You’d think that those who made their living caring for the elderly and immunocompromised, of all people, would be extra careful. You’d think.
Another wretched excuse for a human being—now dubbed the infamous “TikTok nurse”—shows, again, that in every profession there are always a few who simply shouldn’t be in that field. Ashley Grames, an oncology nurse from Oregon, went viral recently for stupidly bragging on TikTok (clad in hospital scrubs, no less) that she still travels, lets her kids have play dates, and doesn’t wear a mask. This vile troll of a person—a nurse— is now unemployed (probably permanently, at least from medicine anyway) and is famous all over the world for her selfish assholery.
Well done, Ashley! Best self-sabotage we’ve seen in a while. Slow clap.
ABC News reports that Salem Health, her previous employer, immediately fired her ignorant ass and put out the following statement: “Salem Health believes we all need to do our part to protect the vulnerable and stop the rapid spread of COVID-19. This includes requiring staff, patients and visitors to follow guidance from the CDC and others about mask wearing and social distancing.”
Because, again, it’s sort of common sense to assume that of all people, doctors and nurses and anyone else working in hospitals and medical buildings where they interact with patients, would be the ones to follow safety protocols the best. Not laugh in the face of such guidelines and brag about it on TikTok.
And who can forget Dr. Quack Steven LaTulippe (also from Oregon—WTF is going on up there?!) who spoke at an anti-mask rally about how COVID-19, which has killed 271,000 Americans, was “a common cold.”
But don’t worry, folks! He’ll still treat you if you show symptoms of this “corona mania” virus. As ABC News reports, LaTulippe sees COVID-19 patients “at the end of the day after all of his other patients leave and treats them in a back room that is disinfected before and after they leave.”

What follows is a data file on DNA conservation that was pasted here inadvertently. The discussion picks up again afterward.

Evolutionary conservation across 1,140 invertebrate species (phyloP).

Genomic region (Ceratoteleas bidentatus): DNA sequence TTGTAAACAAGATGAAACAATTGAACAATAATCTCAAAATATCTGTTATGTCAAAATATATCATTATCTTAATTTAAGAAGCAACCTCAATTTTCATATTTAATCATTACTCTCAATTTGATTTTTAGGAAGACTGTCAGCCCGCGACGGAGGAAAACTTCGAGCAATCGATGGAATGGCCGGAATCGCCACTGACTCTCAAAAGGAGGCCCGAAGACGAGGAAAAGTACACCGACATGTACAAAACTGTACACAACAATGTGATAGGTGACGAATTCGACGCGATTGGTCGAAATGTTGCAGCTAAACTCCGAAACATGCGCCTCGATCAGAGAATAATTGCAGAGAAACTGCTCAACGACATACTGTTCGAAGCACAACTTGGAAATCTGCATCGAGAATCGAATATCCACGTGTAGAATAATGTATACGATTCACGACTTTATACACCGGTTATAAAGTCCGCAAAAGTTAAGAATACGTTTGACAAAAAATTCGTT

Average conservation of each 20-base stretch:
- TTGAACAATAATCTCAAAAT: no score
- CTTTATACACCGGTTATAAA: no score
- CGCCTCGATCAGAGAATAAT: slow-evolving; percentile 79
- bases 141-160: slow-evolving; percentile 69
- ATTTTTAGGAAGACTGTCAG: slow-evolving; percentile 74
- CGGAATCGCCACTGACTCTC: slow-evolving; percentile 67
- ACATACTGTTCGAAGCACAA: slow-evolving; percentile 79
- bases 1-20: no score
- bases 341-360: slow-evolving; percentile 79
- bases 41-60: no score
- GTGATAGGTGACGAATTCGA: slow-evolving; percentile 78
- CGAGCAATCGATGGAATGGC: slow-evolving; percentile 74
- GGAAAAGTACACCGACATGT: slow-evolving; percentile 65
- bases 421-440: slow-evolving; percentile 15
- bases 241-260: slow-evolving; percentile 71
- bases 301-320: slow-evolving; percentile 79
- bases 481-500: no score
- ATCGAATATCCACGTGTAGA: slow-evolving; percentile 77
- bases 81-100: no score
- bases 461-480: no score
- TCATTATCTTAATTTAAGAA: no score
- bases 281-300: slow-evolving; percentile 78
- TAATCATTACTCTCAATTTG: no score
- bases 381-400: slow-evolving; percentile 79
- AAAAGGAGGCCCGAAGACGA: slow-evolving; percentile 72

I mean, if forcing possible COVID patients to wait all day to be seen in a back room doesn’t say “sound medical practice”, I don’t know what does.
After all, he did say, “I’m very interested in sound medical practice, and I’m interested in good science,” in a phone interview, which is quite possibly the best and most hilarious part of this story.
All joking aside, how many lives have been endangered by the idiocy of these nursing home employees and doctors and nurses like Ashley Grames and Steven LaTulippe? Not only do they risk the safety of those around them by refusing to take necessary precautions like wearing masks, social distancing, and avoiding group gatherings, but they also encourage others to do the same. Others who will listen to them and look to them for leadership, trusting in their credentials and medical badge and scrubs. Believing that those with the stethoscope around their necks and license to practice hanging on their walls are trustworthy.
That is perhaps the most dangerous part of such reckless behavior. We need to know we can look to our medical community for proper leadership. (Lord knows we can’t look to the president and half the country’s politicians for it.)
Frankly, their behavior is a disgusting act of disrespect toward the dedicated medical staff who have given of themselves tirelessly since March. Who have worked 24-hour shifts, missed seeing their own family, put themselves on the frontlines to save and protect others. Who have truly honored the oath to “do no harm.” Who have tried to educate us about the value and importance of doing our part so that, as a society, we can increase our chances at beating this thing.
Doctors like LaTulippe, nurses like Grames, and employees like those who attended that wedding are slapping the exhausted, dedicated frontline medical workers across their tear-streaked faces as they beg us to pay attention and do our part.
That’s a special brand of selfishness. It’s a special brand of cruel. And it has no place in the medical profession—a profession we are relying on and must show our appreciation for now, more than ever.
Just like I felt the responsibility as a teacher to act with a certain decorum in public, you, medical workers, have a responsibility too. If it’s too hard for you to follow the rules so you don’t kill people, please find a different profession. (Preferably one that involves zero other humans.)